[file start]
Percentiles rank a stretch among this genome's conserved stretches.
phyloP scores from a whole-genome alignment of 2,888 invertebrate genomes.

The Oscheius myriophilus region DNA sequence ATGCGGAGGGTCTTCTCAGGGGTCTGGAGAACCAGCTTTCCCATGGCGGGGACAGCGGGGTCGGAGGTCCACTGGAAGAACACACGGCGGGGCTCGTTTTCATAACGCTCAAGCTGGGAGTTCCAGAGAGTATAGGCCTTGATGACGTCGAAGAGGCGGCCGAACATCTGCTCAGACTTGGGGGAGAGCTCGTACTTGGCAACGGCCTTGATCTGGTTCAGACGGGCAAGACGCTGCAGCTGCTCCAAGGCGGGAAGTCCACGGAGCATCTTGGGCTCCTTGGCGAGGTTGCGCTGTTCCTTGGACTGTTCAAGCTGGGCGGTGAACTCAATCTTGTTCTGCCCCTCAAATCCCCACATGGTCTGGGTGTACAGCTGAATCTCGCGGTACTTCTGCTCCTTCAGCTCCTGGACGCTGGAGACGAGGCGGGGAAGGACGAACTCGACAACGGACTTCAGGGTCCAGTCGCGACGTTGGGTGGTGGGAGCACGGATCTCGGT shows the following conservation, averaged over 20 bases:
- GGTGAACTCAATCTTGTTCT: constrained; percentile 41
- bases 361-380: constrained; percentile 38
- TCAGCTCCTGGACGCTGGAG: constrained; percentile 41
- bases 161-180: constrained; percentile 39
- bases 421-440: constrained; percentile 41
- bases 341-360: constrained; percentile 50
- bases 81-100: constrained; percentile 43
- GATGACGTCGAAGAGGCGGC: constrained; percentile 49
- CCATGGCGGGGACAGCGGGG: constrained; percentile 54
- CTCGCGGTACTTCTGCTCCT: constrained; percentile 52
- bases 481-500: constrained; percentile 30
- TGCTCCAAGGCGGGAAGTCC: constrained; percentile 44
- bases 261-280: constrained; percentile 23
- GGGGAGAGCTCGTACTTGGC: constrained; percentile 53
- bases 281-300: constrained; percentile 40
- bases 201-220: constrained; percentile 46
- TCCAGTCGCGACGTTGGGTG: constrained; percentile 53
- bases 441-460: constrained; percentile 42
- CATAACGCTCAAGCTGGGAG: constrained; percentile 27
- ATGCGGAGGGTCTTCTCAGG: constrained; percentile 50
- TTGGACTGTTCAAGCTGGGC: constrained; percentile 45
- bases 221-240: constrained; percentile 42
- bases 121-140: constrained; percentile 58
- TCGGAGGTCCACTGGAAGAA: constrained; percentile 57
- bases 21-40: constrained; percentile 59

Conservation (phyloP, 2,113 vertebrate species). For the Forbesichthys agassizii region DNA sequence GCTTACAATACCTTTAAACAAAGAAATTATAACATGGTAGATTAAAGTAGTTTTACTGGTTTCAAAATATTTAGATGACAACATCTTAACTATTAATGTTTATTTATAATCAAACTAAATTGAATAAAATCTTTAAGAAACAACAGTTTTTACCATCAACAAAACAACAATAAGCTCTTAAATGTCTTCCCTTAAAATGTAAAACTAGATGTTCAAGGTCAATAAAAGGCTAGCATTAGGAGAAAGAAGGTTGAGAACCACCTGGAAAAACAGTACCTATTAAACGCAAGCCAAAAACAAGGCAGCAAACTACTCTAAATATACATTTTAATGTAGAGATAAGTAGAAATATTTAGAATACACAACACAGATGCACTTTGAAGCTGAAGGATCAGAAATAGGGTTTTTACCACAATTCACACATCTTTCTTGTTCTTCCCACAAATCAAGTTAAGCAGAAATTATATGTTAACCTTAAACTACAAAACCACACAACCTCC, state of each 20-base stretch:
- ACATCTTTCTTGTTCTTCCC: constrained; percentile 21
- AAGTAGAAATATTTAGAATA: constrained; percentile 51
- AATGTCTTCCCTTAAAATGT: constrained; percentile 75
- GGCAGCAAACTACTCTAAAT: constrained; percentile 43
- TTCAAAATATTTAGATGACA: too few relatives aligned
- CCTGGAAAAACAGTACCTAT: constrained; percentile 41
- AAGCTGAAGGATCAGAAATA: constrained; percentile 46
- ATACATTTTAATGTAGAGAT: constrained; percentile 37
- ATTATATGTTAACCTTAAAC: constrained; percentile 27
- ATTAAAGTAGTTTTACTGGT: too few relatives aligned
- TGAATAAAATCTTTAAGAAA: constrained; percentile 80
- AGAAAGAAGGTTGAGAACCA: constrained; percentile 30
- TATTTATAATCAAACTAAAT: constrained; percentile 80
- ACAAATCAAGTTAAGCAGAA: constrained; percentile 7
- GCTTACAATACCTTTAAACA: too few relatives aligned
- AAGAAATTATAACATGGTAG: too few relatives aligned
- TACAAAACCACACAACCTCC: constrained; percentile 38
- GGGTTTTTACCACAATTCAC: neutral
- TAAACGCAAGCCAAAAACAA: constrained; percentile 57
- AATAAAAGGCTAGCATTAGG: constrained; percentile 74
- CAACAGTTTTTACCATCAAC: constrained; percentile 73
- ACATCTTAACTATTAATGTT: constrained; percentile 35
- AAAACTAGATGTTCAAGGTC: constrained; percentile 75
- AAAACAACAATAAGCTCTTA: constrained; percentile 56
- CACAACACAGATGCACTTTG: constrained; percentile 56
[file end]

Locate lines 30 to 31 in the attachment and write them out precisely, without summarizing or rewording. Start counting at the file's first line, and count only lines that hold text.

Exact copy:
- ACATCTTTCTTGTTCTTCCC: constrained; percentile 21
- AAGTAGAAATATTTAGAATA: constrained; percentile 51